Hike and Backpack through Gunsight pass in Glacier National park.
Before starting, it is recommended you check in with the backcountry office or the park service and ask about bear activity in this area. During our visit, a Grizzly was spotted on this trail near Gunsight Lake. Another Grizzly attacked a hiker near the Many Glacier area of the park, closing down most trails for a few days. Information about these impressive carnivores is readily available in the park and you should educate yourself before hiking. We carried bear spray on our hike and although we had no opportunity to use it, it made us feel quite a bit safer.
Starting from the Jackson Glacier Overlook, the hike descends through a patch of wild raspberries. The red stains on our shirts were witness to the fact that these berries were quite delicious! After about 1.3 miles of hiking, there is a trail junction, with the left fork going towards St. Mary Falls. Stay right here, heading towards Gunsight Lake and Gunsight pass. The trail here climbs slowly through a majestic glacier cut canyon, with St. Mary river on your left. After 4 miles of hiking, there is a spur trail (1 mile) to Florence Falls. The hike continues ever higher while the views of the surrounding glaciers on mount Jackson to the left. After 6 miles of hiking, you will reach Gunsight lake and Gunsight lake campground. The lake itself is clear and scenic. The trail continues across a seasonal bridge across the St. Mary river and climbs more steeply up the left side of the canyon towards the always visible Gunsight Pass. As the trail switchbacks up, the forest and vegetation fall away, leaving behind a plethora of waterfalls fed by the melting ice and snow. Be sure to look back at Gunsight Lake once in a while for a visual treat.
Soon your climbing is rewarded in reaching Gunsight Pass. There is a basic emergency shelter here, but the true reward are the fantastic views of Gunsight Lake on one side and Lake Ellen Wilson on the other. The trail drops down swiftly, passing still more waterfalls as it descends back into the forested areas surrounding Lake Ellen Wilson. A curious Marmot greeted us as we hiked the final 1.5 miles from the pass to the lakeshore and our first night camp.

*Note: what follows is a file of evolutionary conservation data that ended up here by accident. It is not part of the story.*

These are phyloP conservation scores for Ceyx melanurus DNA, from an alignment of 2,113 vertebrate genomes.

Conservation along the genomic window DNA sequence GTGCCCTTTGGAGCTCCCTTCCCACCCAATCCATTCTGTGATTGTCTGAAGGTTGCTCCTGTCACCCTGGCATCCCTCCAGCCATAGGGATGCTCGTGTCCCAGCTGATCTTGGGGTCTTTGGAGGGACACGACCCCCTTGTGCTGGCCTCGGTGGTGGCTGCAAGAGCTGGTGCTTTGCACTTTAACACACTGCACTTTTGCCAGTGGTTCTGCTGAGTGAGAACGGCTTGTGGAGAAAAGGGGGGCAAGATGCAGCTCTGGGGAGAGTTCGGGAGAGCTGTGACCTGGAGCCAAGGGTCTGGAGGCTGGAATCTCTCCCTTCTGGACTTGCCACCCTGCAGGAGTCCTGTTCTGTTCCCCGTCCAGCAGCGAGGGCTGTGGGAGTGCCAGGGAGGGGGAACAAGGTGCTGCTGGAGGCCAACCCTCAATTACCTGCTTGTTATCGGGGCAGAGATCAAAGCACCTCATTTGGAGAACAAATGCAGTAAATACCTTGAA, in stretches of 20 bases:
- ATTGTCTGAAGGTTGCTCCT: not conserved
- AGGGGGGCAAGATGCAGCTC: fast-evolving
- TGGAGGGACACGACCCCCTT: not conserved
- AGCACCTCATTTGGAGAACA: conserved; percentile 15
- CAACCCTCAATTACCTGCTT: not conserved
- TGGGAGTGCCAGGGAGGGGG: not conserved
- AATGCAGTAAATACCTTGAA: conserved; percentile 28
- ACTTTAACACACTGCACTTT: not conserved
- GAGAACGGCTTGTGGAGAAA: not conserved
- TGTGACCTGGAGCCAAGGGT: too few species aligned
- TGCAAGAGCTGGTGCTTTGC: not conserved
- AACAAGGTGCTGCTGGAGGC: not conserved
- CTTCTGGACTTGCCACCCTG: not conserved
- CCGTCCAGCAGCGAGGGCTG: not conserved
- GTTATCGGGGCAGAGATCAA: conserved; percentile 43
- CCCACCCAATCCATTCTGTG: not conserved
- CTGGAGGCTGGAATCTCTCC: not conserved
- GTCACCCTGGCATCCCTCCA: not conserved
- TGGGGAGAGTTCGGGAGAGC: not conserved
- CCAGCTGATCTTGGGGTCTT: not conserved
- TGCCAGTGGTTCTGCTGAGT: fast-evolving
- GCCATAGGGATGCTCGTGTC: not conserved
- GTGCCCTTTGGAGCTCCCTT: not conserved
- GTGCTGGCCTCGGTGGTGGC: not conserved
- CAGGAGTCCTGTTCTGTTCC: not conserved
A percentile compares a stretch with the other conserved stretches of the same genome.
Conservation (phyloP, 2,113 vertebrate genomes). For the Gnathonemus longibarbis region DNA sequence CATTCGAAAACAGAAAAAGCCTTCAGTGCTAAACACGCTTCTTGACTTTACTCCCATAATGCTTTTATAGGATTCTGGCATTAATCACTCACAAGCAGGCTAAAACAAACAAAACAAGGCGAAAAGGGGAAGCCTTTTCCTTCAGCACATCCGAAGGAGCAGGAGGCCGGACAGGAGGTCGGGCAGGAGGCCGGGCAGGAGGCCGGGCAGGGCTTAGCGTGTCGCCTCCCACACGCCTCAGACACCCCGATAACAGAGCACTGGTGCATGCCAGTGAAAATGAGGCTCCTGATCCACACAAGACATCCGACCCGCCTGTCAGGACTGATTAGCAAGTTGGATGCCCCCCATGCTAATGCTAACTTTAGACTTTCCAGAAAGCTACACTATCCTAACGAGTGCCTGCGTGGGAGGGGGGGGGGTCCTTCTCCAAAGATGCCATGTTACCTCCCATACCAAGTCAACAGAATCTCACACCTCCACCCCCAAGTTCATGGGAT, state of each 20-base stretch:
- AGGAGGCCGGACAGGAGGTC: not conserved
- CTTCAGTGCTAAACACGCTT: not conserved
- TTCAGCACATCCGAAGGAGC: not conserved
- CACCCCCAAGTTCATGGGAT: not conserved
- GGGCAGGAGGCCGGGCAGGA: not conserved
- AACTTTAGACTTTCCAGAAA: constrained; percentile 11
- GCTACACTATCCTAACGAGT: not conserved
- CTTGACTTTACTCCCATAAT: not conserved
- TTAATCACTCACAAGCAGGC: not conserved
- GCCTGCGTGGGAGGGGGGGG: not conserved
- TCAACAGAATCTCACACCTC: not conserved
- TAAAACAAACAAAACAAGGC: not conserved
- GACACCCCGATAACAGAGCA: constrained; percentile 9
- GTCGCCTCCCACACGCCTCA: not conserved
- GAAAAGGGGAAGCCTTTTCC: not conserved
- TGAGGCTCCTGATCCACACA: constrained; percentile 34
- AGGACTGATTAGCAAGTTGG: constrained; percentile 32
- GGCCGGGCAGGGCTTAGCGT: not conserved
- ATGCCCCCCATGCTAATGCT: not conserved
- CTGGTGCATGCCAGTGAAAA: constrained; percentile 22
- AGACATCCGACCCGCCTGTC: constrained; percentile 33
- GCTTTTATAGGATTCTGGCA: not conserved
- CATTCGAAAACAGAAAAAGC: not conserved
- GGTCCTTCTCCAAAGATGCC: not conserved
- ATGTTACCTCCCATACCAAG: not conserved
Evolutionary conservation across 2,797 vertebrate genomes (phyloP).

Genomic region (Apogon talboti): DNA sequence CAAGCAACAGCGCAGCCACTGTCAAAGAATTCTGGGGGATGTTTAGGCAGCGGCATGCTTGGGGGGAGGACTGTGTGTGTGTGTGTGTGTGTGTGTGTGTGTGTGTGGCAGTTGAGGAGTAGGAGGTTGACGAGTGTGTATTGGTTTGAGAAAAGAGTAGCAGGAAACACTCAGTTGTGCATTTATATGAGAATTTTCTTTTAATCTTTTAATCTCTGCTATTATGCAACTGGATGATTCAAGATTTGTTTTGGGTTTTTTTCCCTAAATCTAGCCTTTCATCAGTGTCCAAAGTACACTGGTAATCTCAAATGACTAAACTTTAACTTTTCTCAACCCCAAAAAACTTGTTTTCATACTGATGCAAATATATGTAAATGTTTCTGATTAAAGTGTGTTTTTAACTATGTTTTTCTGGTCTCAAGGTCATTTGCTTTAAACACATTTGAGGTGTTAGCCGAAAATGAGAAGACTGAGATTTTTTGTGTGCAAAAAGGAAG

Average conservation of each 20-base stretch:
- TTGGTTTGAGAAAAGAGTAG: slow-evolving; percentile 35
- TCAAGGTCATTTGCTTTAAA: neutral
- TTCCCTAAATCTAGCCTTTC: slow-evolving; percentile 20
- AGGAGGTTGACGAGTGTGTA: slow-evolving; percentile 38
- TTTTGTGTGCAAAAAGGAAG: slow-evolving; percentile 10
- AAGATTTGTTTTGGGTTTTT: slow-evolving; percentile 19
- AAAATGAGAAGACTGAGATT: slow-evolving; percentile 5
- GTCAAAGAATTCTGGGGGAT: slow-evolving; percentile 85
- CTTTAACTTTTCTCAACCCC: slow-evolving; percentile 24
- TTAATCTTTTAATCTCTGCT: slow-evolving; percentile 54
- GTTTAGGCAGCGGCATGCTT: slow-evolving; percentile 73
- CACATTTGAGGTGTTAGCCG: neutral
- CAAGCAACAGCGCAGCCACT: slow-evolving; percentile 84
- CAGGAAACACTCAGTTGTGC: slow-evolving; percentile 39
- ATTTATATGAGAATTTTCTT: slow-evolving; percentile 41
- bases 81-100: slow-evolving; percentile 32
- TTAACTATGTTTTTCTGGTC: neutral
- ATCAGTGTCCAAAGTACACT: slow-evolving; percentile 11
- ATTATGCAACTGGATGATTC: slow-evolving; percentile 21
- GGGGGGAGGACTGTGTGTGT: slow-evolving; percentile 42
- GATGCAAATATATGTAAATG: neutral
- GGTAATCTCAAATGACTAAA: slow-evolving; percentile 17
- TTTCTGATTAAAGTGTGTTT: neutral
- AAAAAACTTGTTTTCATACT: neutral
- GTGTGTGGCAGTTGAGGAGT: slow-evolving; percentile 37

Camping in this area requires that the sleeping and eating (food preparation) areas be separated because of the possibility of bears and other animals. It is very important to follow the backcountry rules here about 'leave no trace' camping. The park service is trying very hard not to teach bears and other animals that hikers = food. There is a pit toilet here as well in order to keep the campgrounds clean.
The campsites along the lake are peaceful and lovely. The next morning, we were greeted by a family of mountain goats wandering around the campground, looking for food. These goats are only found at the high elevations, which protects them from most predators.
The next day hike was short, scenic, and steep. It was only 3 miles to the Sperry Campground, but this required 1000 ft of elevation gain to get over the Lincoln pass. This pass provided additional impressive scenery of Lake McDonald and the Sperry Chalet.
From the Sperry Chalet, there is a very enjoyable day hike opportunity to Sperry Glacier. The hike is 3.5 miles to Comeau Pass (and another 1500 ft of elevation gain), but the scenery is well worth the effort. Hiking up to Comeau pass exposes you to a variety of mountain pools, waterfalls, and more mountain goats. The final obstacle to the pass is a narrow slot carved out of the rock, which requires the use of hand cut steps in the rock and chain guard rails. Once reaching the pass, I was greeted by more mountain goats and an impressive view of the glaciers of the area.
Sperry Chalet (www.sperrychalet.com) provides a luxurious alternative to camping, but you had better make reservations well in advance. They do allow hikers to dine with them once in a while (space permitting) so if you don't want to deal with another freeze dried dinner, it is worthwhile to ask. The Chalet itself is worthy of a walking tour.
The final day was the 6.4 mile and 3300 ft elevation loss back to Lake McDonald. The trail follows Sprague Creek and passes Beaver Medicine Falls. The lower the elevation, the more dense the forest becomes. As you get closer to the Lake McDonald trailhead, the trail will become more crowded from day hikers using the many trails in this area. Each trail junction is well signed, so make sure you stay on the trail heading towards Lake McDonald.